MORRISSEY: Hawks earn trip back to Detroit with spirited effort in victory
BY RICK MORRISSEY email@example.com May 25, 2013 11:44PM
CHICAGO, IL - MAY 25: Bryan Bickell #29 of the Chicago Blackhawks celebtrates his first period goal against the Detroit Red Wings in Game Five of the Western Conference Semifinals during the 2013 NHL Stanley Cup Playoffs at the United Center on May 25, 2013 in Chicago, Illinois. (Photo by Jonathan Daniel/Getty Images)
At Hawks 4
At Hawks 1
At Wings 3
At Wings 2
At Hawks 4
7 p.m. Monday
at Detroit, NBCSN
GAME 7 if necessary
Updated: June 27, 2013 7:16AM
If you are of the belief that all goals are created equal, then the first of the Blackhawks’ four goals Saturday had no more meaning than the others. It was worth exactly 25 percent.
But if you happened to be sitting in the United Center after Bryan Bickell’s first-period goal, then the hearing loss you still are experiencing is telling you that some goals are better than others.
‘‘Huge,’’ teammmate Andrew Shaw called it.
That one whack of the puck was a primal scream, a rebel yell, a stress release so intense it threatened to knock the stadium off its moorings. It did so many things for the Hawks, who had been far enough back on their heels in this Western Conference semifinal series that they needed tow service to be extricated from the ice.
‘‘We knew we needed a good first period, and I think we did,’’ Bickell said. ‘‘Momentum in this game goes a long way, and I think we have it right now.’’
The Hawks are alive after a 4-1 victory against the Red Wings. How alive is in the eye of the beholder and in the team name on his or her NHL-licensed sweater. The Red Wings still lead the series 3-2 heading into Game 6 on Monday in Detroit. That’s fact. But they might be the ones on their heels now. Suddenly, the Hawks look a little more like the No. 1 seed they were when they entered the playoffs. That might be a matter of nuance, but it doesn’t make it any less real.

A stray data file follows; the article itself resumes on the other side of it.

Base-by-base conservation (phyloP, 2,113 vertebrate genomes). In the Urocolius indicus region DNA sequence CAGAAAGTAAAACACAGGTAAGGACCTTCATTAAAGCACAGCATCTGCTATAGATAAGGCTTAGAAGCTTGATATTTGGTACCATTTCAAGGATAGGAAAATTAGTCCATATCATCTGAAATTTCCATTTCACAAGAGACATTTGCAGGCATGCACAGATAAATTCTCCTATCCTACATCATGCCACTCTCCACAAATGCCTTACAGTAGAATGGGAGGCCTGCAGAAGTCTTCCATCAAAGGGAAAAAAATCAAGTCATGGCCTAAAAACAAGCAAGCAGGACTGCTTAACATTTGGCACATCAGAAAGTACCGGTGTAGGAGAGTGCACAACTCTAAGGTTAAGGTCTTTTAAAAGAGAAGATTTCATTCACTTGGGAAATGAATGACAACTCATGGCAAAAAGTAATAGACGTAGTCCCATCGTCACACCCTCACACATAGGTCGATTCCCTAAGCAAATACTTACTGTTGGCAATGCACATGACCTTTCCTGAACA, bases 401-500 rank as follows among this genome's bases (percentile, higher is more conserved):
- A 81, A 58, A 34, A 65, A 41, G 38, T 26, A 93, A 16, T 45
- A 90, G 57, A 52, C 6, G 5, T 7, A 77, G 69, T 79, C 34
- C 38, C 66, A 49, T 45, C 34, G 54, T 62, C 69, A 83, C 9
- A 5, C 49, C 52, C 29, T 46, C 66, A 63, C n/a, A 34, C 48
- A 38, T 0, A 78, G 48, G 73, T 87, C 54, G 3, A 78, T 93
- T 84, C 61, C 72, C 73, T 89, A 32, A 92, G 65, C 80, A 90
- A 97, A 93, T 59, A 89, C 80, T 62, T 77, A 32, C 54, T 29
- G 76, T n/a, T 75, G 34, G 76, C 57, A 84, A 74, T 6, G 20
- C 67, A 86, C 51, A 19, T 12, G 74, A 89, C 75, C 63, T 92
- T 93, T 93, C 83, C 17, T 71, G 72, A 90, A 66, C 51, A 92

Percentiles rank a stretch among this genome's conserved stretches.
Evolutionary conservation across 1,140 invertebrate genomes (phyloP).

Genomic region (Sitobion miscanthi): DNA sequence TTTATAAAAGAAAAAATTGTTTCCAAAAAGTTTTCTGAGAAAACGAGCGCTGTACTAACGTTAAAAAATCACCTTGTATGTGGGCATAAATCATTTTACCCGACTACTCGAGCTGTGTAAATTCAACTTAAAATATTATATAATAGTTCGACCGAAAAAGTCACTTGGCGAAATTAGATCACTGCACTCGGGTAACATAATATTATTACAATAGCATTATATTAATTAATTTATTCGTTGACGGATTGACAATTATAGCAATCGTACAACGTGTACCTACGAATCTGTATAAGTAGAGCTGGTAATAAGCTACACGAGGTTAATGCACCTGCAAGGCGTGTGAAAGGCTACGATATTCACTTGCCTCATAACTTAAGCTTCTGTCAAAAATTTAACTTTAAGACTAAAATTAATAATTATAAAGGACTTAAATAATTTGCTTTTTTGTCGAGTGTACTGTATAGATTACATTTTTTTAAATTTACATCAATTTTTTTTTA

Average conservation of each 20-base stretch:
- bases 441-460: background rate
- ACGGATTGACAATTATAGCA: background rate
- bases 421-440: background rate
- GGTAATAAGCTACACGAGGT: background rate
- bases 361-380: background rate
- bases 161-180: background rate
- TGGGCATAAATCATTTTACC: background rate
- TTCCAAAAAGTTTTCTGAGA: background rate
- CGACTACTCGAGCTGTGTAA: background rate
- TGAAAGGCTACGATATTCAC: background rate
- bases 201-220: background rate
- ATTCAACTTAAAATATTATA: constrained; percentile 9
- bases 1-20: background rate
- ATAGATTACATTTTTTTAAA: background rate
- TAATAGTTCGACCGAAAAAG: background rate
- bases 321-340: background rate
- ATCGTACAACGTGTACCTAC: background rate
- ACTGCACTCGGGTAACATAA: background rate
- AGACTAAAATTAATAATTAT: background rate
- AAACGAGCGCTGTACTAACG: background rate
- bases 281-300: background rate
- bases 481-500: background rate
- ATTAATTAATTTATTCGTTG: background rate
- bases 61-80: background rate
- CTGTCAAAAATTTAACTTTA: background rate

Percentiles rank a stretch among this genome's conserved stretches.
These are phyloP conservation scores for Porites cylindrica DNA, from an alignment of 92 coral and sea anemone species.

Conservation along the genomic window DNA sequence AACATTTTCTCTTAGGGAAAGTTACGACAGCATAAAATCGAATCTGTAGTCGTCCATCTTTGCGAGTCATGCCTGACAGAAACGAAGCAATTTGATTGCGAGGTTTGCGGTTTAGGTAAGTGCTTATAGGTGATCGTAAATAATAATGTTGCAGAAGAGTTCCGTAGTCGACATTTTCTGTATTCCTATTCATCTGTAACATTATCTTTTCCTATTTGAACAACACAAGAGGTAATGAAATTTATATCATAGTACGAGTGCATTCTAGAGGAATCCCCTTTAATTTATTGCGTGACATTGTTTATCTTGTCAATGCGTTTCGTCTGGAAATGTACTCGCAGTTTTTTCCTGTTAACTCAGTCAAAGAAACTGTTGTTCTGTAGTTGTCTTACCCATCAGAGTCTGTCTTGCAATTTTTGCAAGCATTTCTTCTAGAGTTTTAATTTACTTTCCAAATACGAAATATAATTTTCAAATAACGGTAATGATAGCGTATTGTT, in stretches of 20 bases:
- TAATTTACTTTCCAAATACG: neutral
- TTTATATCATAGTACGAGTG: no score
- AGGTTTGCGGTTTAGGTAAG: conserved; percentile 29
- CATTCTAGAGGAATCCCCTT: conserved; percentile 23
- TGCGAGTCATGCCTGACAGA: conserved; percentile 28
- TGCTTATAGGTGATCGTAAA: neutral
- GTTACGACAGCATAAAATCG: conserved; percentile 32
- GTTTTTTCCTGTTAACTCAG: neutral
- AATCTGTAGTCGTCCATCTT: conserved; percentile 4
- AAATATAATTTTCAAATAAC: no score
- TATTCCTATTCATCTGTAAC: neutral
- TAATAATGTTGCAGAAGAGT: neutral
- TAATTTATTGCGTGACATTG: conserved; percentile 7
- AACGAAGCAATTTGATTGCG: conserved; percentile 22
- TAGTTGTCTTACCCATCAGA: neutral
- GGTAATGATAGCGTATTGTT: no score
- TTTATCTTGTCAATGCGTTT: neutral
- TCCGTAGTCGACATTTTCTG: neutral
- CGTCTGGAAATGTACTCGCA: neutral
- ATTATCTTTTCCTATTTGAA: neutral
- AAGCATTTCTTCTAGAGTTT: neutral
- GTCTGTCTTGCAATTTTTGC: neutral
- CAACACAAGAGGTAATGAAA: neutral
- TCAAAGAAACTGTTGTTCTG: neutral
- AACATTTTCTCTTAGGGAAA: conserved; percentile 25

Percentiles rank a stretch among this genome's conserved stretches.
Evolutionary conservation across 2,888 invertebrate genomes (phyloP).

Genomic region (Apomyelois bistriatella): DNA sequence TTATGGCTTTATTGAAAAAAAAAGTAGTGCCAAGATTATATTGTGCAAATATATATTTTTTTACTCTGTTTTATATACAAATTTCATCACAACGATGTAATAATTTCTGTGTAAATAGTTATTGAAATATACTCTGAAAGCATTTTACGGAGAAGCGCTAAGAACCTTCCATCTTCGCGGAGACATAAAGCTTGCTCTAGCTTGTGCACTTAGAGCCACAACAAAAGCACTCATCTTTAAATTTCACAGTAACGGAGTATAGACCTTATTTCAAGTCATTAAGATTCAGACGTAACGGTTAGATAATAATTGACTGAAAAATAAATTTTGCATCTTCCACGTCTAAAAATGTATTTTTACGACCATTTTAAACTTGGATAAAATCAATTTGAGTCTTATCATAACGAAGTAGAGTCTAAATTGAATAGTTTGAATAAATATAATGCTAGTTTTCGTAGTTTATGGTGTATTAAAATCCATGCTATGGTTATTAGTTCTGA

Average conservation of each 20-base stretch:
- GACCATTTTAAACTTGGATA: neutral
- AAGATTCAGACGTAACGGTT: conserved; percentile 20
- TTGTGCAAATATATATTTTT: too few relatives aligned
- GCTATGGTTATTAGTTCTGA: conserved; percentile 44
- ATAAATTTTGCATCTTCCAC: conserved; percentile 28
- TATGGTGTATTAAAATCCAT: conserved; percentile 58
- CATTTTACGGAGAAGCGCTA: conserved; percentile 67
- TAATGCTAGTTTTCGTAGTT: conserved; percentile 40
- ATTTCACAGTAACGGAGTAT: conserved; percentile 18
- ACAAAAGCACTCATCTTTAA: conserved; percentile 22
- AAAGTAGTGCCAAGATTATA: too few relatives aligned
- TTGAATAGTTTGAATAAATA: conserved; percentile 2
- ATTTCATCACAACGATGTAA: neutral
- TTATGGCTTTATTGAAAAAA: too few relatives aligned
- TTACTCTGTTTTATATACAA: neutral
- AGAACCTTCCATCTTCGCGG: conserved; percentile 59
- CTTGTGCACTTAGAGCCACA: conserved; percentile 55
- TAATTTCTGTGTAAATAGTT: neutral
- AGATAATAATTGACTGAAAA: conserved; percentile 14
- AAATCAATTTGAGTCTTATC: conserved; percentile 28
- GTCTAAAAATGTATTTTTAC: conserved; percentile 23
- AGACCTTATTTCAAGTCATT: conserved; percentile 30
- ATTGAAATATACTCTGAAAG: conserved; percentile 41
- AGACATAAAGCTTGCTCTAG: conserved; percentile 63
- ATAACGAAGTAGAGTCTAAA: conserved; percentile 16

They look confident. Gone are the empty looks and blank stares.
There were so many feel-good things for the Hawks to build on from the victory. The Hawks scored two power-play goals after looking pathetic with the man advantage in Game 4. And when captain Jonathan Toews, who had been scoreless in nine playoff games, beat goalie Jimmy Howard on a power play in the second period, it was official confirmation that something special was in progress.
‘‘It’s a lot of weight off his shoulders,’’ Shaw said.
‘‘Everybody helped each other,’’ Toews said of the power play. ‘‘I think in some situations previously, we seemed to get complacent, where we watched the puck carrier a little bit and we don’t move our feet and don’t help him out. I think the most important thing on a power play is the guys without the puck.’’
The first of Shaw’s two goals came on the power play, and it showed what can happen with lots of effort. He was in the middle of a pitched battle with defenseman Niklas Kronwall in front of the Red Wings’ net when Duncan Keith took a slap shot from the point. Shaw muscled his stick up and deflected the shot past Howard. It gave the Hawks a 2-1 lead.
The Hawks were much more involved, much more engaged, than they had been in any of the first four games. They were electric where before they had been leaning toward acoustic. Funny what desperation will do for you. The question now is whether the Hawks can use it moving forward. If they can’t, it’ll be just a blip on the way to a disappointing end to the season. But if they can, it could be a real turning point for the team that had the best regular-season record in the league.
‘‘We’ve got nothing to lose,’’ Bickell said. ‘‘They have their backs to the wall.’’
For all the talk by the Hawks that they weren’t feeling the pressure heading into Game 5, well, it was talk. The feeling of being down 3-1 in a series you’re favored to win is something like the feeling of a major appliance on your back.
But keep in mind that the seventh-seeded Red Wings overcame a 3-2 series deficit to beat the Ducks in the first round. Buzz kill after such a stirring Hawks victory, you say? No, just the truth.
It’s a reminder that if the Hawks are going to win this thing, it’s going to take a huge effort against a team that has found itself in the playoffs after being AWOL for most of the season.
For the Hawks and for Chicago, relief could be measured in decibel levels at the United Center.
‘‘We didn’t face much adversity during the year,’’ Shaw said. ‘‘Finally, a game like [Saturday], we had our playoff intensity where it needs to be at. We’ve just got to move forward from here.’’
Forward is a good way to go. Much, much better than going home for the offseason.